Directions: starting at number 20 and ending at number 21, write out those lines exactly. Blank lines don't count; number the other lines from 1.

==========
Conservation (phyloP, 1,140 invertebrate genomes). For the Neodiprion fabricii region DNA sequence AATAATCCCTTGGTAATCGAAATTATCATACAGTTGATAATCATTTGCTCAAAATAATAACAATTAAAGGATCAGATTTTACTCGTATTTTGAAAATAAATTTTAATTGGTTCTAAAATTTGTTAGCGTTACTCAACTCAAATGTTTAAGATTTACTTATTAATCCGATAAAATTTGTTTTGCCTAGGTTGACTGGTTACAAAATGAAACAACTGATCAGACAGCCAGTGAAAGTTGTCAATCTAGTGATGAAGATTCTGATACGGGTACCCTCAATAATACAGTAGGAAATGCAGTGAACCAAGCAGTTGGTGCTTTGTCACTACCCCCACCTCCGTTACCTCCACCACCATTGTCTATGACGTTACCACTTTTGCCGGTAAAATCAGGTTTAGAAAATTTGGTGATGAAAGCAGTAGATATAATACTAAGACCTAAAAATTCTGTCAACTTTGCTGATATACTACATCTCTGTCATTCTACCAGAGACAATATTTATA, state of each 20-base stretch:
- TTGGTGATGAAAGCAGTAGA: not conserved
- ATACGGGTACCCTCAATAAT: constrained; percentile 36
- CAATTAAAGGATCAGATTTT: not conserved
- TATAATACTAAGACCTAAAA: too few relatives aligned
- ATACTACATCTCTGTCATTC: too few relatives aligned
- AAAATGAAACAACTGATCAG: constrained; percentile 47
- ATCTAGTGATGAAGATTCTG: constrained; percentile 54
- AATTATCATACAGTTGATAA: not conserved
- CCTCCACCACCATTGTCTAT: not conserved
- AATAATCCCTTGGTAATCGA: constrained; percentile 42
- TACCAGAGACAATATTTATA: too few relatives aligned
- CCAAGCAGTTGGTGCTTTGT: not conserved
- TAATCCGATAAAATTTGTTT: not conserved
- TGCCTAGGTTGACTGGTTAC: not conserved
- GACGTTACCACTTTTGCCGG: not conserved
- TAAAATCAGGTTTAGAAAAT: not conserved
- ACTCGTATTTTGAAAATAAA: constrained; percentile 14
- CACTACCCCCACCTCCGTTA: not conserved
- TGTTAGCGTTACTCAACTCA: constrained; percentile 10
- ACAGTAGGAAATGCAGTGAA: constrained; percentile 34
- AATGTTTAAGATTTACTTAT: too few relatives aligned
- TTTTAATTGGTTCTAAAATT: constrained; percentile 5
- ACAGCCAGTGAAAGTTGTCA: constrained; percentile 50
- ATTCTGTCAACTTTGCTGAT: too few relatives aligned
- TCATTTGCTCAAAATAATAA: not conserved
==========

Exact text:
- TGTTAGCGTTACTCAACTCA: constrained; percentile 10
- ACAGTAGGAAATGCAGTGAA: constrained; percentile 34